Let’s go backwards. Backwards in time, all the way to the beginning. Back to a country that neither of us would recognize, probably. Britain, 1973.
-Was it really that different, do you think?
– Completely different. Just think of it! A world without mobiles or videos or Playstations or even faxes. A world that had never heard of Princess Diana or Tony Blair, never thought for a moment of going to war in Kosovo or Afganistan. There were only three television channels in those days, Patrick! Three! And the unions were so powerful that, if they wanted to, they could close one of them down for a whole night. Sometimes people even had to do without electricity. Imagine!

– Jonathan Coe, The Rotters Club

At the moment, I’m making a concerted – if slightly reluctant – effort to bring my reading up to date. Indeed, if you glanced at the stacks of books currently gathering dust in storage back in the UK (ie. toppling precariously off my Dad’s ad hoc book shelves) you might be forgiven for thinking that the novel ceased existing some time around 1978 (which it didn’t, did it? Might as well have done, though. Arf arf. A little “situation of the novel” humour for you there. Jeez.)

Anyway, after a happy couple of days counting the erections in The Line of Beauty, I’m now onto Jonathan Coe’s The Rotter’s Club. I’m, oh, about 50 pages in, so not much cohesive to report at present, except this: Now, I’ve long held that English culture seems to develop unevenly around a series of time-lags, that there are certain manifestations or practices that persist, long past their appropriate chronology. However, it’s pretty disconcerting to find that Coe’s mid-seventies Birmingham, with its homemade light ale, Big School, prefabs and Black Forest gateau, meshes so easily with the 1990s Hull of my childhood.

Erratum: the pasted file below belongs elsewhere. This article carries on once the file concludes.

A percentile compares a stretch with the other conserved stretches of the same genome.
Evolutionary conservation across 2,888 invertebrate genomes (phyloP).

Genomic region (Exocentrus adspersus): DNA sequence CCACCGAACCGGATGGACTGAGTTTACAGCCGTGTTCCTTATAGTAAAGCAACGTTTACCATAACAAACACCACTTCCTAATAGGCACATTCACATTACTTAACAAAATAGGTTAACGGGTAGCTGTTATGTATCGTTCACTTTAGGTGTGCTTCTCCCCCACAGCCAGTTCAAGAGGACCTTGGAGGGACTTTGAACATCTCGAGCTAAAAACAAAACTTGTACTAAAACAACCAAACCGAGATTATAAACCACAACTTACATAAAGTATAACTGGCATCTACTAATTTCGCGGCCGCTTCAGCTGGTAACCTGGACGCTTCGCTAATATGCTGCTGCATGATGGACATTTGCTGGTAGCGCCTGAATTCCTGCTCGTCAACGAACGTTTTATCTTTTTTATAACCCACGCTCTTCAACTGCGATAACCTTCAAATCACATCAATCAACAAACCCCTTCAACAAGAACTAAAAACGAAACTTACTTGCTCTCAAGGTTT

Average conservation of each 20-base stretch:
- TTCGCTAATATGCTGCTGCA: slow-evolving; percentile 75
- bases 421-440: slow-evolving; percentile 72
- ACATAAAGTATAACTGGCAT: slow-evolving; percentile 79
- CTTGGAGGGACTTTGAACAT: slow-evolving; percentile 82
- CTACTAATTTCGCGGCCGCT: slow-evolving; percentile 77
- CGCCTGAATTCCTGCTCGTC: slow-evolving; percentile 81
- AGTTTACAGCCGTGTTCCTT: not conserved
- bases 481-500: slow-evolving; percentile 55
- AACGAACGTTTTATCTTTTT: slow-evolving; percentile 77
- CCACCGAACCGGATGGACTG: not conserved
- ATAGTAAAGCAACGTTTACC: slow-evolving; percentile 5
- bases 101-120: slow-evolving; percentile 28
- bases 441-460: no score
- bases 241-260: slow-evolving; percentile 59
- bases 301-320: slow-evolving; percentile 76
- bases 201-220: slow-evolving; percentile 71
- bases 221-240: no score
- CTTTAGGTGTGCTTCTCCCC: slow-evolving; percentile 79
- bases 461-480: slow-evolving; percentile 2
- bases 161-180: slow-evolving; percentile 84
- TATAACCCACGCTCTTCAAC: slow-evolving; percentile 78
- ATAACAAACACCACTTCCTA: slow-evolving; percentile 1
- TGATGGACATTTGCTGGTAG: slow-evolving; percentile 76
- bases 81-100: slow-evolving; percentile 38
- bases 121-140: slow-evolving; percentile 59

Author: jenniferhodgson

Writer, editor, researcher


  1. ha ha, the 1990's Hull childhood – of course, being a child in Peckham in the 80's I was constantly on the look out for Del Boy and Rodney, and developing a distinct animosity towards anyone norf of the rivva. Special occasions meant a trip to Pizzeria Castello off the not to salubrious, yet still south, Elephant & Castle roundabout, where, before the americanisation of all good budget restaurants who now do “banoffee-coffee pie”, or somesuch, the dessert trolly always seemed loaded with that irrestistable 80's fave – profiteroles… where have all the profiteroles gone?

  2. D’ya know what, I was just about to claim that profiteroles were still very much alive and well in Hull. As evidence, I was going to turn the Whistling Goose, a BOGOF “family pub” on a roundabout near my house.In this instance, however, the profiteroles are imaginary, not immanent. On consulting their online menu, I see that though the menu includes Prawn Cocktail and Fish n Chips, there’s also Piri Piri Chicken Skewers, Tortilla Melt and (gasp) Banoffee Pie!Perhaps Hull’s not such a throwback, after all.(Oh Christ, I am absolutely living up to the Hullian’s proudly downwardly-mobile, self-mythologising rep. here, aren’t I?)

  3. First of all, are you in Blighty and haven’t told me? Second of all Jonathan Coe is one of my favourite writers, the Rotter’s Club is lovely and slightly alien for someone who grew up in a posh bit of the capital in the 90s but many themes resonate. Please read What A Carve Up And The House Of Sleep. Don’t read The Closed Circle.BTW My boss’ starter quotidien is prawn cocktail with avocado. Children of the 80s tend to stay there.

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